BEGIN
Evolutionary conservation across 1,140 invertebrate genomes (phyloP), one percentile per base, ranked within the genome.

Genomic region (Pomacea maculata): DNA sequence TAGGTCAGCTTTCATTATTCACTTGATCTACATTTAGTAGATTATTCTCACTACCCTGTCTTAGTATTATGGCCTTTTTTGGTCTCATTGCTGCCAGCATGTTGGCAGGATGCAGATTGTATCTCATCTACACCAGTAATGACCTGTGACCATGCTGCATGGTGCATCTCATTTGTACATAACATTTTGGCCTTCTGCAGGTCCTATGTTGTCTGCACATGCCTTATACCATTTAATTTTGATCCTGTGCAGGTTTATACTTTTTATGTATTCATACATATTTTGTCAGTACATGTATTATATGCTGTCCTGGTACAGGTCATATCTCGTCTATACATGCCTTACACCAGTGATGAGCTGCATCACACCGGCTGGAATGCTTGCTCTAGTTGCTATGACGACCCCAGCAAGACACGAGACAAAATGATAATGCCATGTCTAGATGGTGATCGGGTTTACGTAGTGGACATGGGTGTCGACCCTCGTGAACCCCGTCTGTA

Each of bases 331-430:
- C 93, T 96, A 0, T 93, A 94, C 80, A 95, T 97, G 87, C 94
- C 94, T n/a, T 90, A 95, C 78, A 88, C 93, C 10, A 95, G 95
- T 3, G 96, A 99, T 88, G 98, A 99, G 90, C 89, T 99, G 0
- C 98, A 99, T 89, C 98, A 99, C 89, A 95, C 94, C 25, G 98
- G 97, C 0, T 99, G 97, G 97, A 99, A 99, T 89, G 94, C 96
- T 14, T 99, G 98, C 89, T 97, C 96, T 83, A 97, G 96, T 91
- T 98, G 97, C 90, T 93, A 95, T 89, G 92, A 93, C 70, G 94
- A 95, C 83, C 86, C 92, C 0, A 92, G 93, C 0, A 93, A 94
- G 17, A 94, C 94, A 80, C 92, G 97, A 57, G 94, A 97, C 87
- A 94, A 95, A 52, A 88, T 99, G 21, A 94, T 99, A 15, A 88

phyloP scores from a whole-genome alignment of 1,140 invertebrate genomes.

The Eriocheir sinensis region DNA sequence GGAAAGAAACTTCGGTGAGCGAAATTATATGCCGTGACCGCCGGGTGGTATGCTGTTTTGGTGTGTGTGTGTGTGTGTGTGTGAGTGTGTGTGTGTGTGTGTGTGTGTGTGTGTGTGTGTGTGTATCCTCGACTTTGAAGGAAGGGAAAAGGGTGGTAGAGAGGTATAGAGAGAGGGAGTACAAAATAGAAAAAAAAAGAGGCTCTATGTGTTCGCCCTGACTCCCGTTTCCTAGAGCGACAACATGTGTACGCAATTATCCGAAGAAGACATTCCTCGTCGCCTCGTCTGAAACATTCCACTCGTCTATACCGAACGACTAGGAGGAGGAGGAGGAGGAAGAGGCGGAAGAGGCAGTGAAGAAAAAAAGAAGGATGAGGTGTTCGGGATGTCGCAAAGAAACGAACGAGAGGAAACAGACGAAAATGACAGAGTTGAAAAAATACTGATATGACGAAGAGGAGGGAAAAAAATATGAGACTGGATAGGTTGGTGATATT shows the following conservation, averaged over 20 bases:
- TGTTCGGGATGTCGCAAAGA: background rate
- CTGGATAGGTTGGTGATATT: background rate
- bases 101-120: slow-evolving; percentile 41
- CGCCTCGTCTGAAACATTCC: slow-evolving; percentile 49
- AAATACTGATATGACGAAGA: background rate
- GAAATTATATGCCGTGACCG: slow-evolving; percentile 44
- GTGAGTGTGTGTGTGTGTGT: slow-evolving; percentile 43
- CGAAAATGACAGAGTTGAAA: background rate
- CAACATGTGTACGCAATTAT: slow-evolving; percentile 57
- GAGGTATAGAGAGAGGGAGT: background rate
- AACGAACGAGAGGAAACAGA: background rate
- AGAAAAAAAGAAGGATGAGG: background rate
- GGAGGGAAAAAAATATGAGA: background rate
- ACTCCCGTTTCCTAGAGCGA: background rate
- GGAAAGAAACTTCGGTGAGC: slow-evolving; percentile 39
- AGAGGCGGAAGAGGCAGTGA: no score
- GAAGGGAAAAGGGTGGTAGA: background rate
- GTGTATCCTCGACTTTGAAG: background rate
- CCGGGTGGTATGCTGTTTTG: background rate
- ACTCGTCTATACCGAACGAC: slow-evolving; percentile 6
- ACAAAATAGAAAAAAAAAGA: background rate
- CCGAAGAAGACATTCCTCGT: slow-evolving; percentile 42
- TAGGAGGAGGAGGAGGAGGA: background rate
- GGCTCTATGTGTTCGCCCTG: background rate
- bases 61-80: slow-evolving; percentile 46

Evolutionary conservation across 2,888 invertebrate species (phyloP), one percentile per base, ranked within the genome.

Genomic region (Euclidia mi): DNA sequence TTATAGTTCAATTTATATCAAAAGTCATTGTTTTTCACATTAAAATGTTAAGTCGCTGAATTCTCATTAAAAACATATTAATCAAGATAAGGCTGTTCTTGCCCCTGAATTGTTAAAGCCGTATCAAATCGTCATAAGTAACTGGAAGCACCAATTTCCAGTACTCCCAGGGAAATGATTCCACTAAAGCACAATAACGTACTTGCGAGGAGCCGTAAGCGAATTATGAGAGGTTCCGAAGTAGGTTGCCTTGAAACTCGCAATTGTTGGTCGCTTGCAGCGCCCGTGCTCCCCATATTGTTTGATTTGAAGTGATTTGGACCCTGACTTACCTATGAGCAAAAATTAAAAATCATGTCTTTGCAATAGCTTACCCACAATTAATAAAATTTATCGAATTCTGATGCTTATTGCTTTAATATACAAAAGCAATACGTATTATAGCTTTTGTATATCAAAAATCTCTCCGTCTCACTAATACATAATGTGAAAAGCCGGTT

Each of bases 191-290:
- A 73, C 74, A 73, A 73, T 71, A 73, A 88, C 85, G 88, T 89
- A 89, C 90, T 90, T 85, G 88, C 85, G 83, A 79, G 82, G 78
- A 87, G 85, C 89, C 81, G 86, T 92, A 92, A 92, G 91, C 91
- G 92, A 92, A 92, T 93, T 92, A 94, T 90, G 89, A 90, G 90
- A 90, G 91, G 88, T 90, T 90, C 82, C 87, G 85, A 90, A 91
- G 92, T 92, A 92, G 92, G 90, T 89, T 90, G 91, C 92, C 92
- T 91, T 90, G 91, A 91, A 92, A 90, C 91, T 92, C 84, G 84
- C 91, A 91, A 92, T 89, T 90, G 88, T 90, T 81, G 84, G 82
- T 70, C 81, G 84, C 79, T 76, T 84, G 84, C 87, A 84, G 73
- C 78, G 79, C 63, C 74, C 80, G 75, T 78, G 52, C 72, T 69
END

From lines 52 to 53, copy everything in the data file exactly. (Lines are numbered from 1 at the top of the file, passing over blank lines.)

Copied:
- T 70, C 81, G 84, C 79, T 76, T 84, G 84, C 87, A 84, G 73
- C 78, G 79, C 63, C 74, C 80, G 75, T 78, G 52, C 72, T 69